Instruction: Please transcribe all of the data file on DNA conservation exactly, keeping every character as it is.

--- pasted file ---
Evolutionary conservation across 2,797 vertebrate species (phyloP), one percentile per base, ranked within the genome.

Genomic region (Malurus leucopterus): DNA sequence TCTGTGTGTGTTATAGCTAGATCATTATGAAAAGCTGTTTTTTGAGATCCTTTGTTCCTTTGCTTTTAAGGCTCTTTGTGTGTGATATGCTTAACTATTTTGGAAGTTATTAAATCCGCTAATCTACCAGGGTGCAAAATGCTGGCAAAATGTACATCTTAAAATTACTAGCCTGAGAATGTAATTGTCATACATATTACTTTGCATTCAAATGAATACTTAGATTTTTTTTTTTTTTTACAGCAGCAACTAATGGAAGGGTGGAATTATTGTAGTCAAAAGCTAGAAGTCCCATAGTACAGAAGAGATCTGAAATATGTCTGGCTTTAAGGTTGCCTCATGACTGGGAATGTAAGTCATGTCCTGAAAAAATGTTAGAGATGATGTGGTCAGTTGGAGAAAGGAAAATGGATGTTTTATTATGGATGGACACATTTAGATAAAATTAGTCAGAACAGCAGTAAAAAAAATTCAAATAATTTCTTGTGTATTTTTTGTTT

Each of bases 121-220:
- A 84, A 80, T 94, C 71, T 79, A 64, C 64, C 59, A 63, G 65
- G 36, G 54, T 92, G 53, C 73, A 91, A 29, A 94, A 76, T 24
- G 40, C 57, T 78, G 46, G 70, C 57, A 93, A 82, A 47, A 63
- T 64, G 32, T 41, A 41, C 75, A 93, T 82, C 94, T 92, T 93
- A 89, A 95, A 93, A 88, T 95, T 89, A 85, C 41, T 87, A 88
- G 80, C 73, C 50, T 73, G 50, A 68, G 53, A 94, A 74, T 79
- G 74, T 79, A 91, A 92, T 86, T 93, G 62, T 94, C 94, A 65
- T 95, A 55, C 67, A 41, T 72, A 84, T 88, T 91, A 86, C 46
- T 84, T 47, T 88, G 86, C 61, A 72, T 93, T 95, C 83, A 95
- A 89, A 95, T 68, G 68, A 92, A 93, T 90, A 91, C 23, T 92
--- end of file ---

Evolutionary conservation across 2,797 vertebrate species (phyloP), one percentile per base, ranked within the genome.

Genomic region (Malurus leucopterus): DNA sequence TCTGTGTGTGTTATAGCTAGATCATTATGAAAAGCTGTTTTTTGAGATCCTTTGTTCCTTTGCTTTTAAGGCTCTTTGTGTGTGATATGCTTAACTATTTTGGAAGTTATTAAATCCGCTAATCTACCAGGGTGCAAAATGCTGGCAAAATGTACATCTTAAAATTACTAGCCTGAGAATGTAATTGTCATACATATTACTTTGCATTCAAATGAATACTTAGATTTTTTTTTTTTTTTACAGCAGCAACTAATGGAAGGGTGGAATTATTGTAGTCAAAAGCTAGAAGTCCCATAGTACAGAAGAGATCTGAAATATGTCTGGCTTTAAGGTTGCCTCATGACTGGGAATGTAAGTCATGTCCTGAAAAAATGTTAGAGATGATGTGGTCAGTTGGAGAAAGGAAAATGGATGTTTTATTATGGATGGACACATTTAGATAAAATTAGTCAGAACAGCAGTAAAAAAAATTCAAATAATTTCTTGTGTATTTTTTGTTT

Each of bases 121-220:
- A 84, A 80, T 94, C 71, T 79, A 64, C 64, C 59, A 63, G 65
- G 36, G 54, T 92, G 53, C 73, A 91, A 29, A 94, A 76, T 24
- G 40, C 57, T 78, G 46, G 70, C 57, A 93, A 82, A 47, A 63
- T 64, G 32, T 41, A 41, C 75, A 93, T 82, C 94, T 92, T 93
- A 89, A 95, A 93, A 88, T 95, T 89, A 85, C 41, T 87, A 88
- G 80, C 73, C 50, T 73, G 50, A 68, G 53, A 94, A 74, T 79
- G 74, T 79, A 91, A 92, T 86, T 93, G 62, T 94, C 94, A 65
- T 95, A 55, C 67, A 41, T 72, A 84, T 88, T 91, A 86, C 46
- T 84, T 47, T 88, G 86, C 61, A 72, T 93, T 95, C 83, A 95
- A 89, A 95, T 68, G 68, A 92, A 93, T 90, A 91, C 23, T 92